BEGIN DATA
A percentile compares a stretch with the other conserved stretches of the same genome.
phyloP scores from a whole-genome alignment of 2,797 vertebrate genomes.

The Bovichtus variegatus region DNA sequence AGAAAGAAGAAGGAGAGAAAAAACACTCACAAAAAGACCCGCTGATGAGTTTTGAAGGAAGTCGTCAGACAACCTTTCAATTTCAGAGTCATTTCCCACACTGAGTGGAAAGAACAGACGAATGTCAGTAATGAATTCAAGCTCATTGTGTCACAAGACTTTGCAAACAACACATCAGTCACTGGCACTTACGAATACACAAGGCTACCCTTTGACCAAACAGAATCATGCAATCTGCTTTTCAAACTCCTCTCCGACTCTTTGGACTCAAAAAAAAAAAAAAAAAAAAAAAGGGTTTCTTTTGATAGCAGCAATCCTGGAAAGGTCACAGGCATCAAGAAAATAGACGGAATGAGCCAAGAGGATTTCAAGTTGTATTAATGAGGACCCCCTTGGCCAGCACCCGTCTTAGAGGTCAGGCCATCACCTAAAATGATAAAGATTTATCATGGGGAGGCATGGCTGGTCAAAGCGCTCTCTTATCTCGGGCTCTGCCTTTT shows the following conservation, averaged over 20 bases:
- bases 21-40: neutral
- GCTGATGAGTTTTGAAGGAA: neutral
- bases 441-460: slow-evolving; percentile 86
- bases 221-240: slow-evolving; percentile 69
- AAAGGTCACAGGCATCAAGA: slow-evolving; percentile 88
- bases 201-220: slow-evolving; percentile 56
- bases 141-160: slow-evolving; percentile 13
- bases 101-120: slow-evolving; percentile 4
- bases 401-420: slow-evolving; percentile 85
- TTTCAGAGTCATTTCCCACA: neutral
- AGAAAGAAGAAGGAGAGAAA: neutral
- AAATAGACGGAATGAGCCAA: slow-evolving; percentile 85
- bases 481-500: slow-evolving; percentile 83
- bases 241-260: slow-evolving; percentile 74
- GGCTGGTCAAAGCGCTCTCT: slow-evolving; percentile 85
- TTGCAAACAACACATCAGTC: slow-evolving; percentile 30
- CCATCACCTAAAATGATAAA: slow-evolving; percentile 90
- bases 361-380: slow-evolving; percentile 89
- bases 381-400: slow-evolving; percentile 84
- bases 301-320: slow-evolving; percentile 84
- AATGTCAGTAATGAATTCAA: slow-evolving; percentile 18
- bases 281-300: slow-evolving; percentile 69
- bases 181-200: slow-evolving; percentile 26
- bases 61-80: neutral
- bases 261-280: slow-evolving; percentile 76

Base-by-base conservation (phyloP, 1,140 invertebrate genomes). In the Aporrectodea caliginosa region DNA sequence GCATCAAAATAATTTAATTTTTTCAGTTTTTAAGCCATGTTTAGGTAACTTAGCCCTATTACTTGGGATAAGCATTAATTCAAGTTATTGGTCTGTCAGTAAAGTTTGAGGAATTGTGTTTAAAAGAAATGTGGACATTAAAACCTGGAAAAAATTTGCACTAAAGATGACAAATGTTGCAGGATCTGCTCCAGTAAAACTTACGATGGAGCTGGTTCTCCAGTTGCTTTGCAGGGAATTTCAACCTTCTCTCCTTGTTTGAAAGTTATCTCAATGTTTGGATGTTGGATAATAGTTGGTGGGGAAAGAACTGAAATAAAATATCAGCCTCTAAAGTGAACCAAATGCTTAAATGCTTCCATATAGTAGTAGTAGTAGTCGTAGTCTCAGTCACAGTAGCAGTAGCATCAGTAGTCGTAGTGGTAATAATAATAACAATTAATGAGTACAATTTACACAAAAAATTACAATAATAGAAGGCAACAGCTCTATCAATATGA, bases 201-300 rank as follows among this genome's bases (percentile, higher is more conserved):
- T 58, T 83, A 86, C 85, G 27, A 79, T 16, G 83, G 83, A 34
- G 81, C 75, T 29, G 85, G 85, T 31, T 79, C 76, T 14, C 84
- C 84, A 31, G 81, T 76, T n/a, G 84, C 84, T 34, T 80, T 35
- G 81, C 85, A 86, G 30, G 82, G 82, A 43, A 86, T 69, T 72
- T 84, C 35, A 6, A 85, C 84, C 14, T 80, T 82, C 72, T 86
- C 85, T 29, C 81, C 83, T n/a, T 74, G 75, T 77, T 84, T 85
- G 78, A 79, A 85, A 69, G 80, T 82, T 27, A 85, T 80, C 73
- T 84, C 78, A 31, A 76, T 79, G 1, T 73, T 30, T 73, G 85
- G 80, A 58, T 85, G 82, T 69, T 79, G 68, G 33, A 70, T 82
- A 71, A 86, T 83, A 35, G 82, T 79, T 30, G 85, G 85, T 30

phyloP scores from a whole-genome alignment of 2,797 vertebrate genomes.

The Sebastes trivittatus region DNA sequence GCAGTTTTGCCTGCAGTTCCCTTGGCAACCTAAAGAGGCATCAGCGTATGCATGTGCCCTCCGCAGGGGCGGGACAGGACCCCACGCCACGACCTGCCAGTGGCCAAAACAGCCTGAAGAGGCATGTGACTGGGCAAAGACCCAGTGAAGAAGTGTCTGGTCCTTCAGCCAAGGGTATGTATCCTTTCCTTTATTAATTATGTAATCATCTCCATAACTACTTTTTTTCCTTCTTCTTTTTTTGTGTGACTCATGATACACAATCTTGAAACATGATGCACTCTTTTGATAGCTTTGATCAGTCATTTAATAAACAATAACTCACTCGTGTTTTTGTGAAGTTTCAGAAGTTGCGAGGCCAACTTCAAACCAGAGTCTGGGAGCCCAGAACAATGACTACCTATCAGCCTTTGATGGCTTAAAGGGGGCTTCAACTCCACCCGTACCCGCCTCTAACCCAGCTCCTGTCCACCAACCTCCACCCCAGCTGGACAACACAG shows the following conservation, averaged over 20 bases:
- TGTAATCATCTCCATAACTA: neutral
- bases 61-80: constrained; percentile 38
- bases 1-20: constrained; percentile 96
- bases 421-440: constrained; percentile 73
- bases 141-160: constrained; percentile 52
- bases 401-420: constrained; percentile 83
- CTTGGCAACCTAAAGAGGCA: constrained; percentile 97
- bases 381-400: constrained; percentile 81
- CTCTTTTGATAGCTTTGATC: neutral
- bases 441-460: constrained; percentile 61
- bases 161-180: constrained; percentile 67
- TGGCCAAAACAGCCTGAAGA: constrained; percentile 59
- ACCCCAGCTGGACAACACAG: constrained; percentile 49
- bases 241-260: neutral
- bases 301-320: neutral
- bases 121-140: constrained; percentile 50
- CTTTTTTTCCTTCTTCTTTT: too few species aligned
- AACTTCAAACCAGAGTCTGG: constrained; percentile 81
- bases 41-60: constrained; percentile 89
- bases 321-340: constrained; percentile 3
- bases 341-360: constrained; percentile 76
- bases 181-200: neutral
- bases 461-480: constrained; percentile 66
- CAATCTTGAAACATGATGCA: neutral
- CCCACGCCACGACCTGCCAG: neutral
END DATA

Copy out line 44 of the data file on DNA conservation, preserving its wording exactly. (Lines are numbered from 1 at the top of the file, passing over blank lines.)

- bases 1-20: constrained; percentile 96